In fertile women, the endometrium undergoes regular cycles of tissue build-up and regression. It is likely that uterine stem cells are involved in this remarkable turn over. The main goal of our current investigations was to identify slow-cycling (quiescent) endometrial stem cells by means of a pulse-chase approach to selectively earmark, prospectively isolate, and characterize label-retaining cells (LRCs). To this aim, transgenic mice expressing histone2B-GFP (H2B-GFP) in a Tet-inducible fashion were administered doxycycline (pulse) which was thereafter withdrawn from the drinking water (chase). Over time, dividing cells progressively loose GFP signal whereas infrequently dividing cells retain H2B-GFP expression. We evaluated H2B-GFP retaining cells at different chase time points and identified long-term (LT; >12 weeks) LRCs. The LT-LRCs are negative for estrogen receptor-α and express low levels of progesterone receptors. LRCs sorted by FACS are able to form spheroids capable of self-renewal and differentiation. Upon serum stimulation spheroid cells are induced to differentiate and form glandular structures which express markers of mature Mu{double acute}llerian epithelial cells. Overall, the results indicate that quiescent cells located in the distal oviduct have stem-like properties and can differentiate into distinct cell lineages specific of endometrium, proximal and distal oviduct. Future lineage-tracing studies will elucidate the role played by these cells in homeostasis, tissue injury and cancer of the female reproductive tract in the mouse and eventually in man.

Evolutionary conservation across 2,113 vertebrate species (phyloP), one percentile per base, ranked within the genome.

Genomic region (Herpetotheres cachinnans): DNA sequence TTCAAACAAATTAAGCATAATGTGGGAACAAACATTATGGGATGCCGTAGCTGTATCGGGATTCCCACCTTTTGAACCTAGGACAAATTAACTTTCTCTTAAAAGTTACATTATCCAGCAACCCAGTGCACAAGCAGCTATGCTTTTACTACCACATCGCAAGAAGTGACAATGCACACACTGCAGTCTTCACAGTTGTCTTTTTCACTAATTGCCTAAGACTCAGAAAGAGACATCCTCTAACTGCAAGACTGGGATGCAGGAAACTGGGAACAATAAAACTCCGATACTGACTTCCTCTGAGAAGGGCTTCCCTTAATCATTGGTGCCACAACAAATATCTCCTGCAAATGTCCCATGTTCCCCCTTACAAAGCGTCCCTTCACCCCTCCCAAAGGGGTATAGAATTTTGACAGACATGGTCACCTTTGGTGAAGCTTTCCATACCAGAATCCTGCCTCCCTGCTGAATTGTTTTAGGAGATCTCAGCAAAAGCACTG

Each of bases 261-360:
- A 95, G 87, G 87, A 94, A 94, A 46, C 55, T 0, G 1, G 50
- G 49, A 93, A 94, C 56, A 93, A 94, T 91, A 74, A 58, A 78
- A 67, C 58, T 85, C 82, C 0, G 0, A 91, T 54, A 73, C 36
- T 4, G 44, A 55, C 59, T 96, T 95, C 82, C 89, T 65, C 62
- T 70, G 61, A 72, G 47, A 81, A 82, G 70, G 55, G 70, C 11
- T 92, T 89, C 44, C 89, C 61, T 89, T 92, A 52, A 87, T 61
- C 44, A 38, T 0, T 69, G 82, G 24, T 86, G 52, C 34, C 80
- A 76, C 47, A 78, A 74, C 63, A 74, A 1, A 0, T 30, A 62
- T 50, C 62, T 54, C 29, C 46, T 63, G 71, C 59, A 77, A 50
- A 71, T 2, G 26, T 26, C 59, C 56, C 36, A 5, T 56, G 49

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Journal PLoS ONE
Wang, Y, Sacchetti, A, van Dijk, M.R, van der Zee, M, van der Horst, P.H, Joosten, R, … Fodde, R. (2012). Identification of quiescent, stem-like cells in the distal female reproductive tract. PLoS ONE, 7(7). doi:10.1371/journal.pone.0040691